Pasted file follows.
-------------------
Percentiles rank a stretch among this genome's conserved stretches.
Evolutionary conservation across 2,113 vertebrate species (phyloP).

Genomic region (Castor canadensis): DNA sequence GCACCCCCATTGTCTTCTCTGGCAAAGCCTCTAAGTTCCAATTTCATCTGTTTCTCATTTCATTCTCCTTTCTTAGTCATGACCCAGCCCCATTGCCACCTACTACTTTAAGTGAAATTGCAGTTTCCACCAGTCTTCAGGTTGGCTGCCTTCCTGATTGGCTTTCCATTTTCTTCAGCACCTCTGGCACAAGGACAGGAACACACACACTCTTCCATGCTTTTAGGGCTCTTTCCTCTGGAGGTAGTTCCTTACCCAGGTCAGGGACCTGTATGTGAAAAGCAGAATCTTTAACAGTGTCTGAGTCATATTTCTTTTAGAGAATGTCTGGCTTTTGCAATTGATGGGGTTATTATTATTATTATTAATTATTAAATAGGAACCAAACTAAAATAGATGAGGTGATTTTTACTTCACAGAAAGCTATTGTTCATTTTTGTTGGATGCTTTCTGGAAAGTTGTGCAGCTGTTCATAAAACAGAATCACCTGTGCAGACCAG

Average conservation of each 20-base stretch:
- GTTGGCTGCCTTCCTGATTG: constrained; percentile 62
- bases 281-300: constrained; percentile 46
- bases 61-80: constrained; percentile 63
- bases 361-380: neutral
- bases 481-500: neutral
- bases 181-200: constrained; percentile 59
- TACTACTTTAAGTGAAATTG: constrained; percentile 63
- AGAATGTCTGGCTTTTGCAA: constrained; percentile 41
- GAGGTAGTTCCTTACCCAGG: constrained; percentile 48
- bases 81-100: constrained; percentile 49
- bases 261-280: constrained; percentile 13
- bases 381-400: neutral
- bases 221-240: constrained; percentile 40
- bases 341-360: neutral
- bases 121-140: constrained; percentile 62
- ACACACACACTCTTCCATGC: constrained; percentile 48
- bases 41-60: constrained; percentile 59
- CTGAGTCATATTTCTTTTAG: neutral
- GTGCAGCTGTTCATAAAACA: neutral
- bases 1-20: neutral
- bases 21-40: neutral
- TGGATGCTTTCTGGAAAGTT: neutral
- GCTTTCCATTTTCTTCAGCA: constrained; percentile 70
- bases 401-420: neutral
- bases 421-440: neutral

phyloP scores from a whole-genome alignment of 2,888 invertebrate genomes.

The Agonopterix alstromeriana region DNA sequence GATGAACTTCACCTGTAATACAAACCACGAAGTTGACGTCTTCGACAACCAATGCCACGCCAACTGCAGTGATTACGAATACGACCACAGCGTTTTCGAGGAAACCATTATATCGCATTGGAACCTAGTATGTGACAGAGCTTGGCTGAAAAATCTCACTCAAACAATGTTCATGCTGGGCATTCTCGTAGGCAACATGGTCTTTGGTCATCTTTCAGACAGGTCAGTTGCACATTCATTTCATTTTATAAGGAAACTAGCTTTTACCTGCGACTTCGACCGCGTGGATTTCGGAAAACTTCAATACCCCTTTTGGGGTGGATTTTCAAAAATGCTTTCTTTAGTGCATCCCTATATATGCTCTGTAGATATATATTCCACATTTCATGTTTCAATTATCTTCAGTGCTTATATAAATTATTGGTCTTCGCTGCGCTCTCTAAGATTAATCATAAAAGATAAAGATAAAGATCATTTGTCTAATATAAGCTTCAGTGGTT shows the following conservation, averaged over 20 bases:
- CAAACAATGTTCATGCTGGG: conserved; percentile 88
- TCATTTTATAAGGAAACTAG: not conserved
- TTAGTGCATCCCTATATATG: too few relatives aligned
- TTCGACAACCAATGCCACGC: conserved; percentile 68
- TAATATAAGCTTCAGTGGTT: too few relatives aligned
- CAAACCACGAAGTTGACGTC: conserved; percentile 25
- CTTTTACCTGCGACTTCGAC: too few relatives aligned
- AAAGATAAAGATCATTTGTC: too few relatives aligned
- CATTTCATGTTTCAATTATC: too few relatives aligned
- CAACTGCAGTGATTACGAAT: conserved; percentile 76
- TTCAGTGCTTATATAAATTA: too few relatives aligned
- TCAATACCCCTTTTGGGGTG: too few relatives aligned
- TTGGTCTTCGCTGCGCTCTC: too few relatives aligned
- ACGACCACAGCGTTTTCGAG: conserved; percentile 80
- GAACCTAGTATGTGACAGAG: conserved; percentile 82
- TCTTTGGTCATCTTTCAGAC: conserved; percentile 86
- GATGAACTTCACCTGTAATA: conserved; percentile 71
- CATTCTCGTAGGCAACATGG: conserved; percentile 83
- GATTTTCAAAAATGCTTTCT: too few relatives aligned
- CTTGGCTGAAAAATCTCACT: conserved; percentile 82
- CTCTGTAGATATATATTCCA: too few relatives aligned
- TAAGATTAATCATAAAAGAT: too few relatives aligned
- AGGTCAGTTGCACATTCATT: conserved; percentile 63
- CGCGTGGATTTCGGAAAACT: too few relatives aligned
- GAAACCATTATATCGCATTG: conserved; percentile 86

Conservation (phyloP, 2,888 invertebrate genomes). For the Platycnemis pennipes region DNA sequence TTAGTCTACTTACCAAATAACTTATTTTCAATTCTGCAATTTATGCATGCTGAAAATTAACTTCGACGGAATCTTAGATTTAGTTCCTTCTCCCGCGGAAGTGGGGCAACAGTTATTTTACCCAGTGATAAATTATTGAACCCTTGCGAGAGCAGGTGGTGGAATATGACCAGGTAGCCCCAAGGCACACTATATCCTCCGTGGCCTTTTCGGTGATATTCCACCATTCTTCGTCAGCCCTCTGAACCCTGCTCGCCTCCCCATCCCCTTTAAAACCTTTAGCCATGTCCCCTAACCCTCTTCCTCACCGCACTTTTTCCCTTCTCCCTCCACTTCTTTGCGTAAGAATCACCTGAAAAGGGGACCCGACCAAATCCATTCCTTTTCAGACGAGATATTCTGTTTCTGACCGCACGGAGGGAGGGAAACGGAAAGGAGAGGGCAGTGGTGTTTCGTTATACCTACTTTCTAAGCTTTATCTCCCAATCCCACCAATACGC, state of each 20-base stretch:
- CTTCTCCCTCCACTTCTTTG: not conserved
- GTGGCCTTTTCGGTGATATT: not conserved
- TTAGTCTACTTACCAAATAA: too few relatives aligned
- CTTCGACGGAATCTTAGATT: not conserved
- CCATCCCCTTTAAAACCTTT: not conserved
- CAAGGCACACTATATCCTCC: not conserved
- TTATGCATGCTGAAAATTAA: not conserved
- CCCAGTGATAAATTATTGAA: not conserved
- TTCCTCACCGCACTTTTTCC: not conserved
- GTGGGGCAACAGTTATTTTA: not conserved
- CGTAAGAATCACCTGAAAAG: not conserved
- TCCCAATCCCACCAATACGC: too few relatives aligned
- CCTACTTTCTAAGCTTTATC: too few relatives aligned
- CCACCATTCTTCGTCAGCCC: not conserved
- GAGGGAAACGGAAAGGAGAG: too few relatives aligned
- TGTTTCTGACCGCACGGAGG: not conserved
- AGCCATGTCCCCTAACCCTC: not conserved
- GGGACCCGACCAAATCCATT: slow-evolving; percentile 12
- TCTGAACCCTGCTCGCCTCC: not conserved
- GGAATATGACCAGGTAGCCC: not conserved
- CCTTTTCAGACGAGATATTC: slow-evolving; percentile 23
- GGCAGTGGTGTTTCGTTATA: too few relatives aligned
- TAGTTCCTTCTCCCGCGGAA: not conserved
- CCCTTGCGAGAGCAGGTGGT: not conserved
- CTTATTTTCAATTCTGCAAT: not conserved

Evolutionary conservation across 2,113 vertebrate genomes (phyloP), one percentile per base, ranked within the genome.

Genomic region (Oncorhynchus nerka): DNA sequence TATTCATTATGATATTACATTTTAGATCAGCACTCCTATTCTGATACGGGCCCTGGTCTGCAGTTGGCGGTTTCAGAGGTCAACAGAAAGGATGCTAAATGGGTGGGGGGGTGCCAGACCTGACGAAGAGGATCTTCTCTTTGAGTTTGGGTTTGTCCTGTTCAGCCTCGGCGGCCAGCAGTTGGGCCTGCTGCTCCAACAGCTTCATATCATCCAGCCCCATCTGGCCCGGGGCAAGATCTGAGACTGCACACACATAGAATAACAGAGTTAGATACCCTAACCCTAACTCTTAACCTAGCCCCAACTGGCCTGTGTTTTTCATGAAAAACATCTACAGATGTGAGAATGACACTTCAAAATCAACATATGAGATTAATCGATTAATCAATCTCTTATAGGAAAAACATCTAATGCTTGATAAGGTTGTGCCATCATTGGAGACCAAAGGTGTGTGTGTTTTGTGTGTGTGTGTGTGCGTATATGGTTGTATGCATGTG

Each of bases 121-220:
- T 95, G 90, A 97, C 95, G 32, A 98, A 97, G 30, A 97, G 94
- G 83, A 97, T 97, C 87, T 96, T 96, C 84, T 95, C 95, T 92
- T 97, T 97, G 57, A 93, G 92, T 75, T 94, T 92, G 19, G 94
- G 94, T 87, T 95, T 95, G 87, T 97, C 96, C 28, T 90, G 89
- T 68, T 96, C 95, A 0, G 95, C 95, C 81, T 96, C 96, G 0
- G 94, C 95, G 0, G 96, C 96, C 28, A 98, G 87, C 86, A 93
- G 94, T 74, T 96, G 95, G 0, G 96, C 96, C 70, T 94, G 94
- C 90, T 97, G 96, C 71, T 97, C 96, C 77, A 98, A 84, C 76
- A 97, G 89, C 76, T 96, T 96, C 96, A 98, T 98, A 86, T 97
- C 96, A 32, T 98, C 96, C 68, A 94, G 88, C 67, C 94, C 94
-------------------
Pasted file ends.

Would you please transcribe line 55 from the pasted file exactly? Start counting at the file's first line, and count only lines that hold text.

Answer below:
- CGCGTGGATTTCGGAAAACT: too few relatives aligned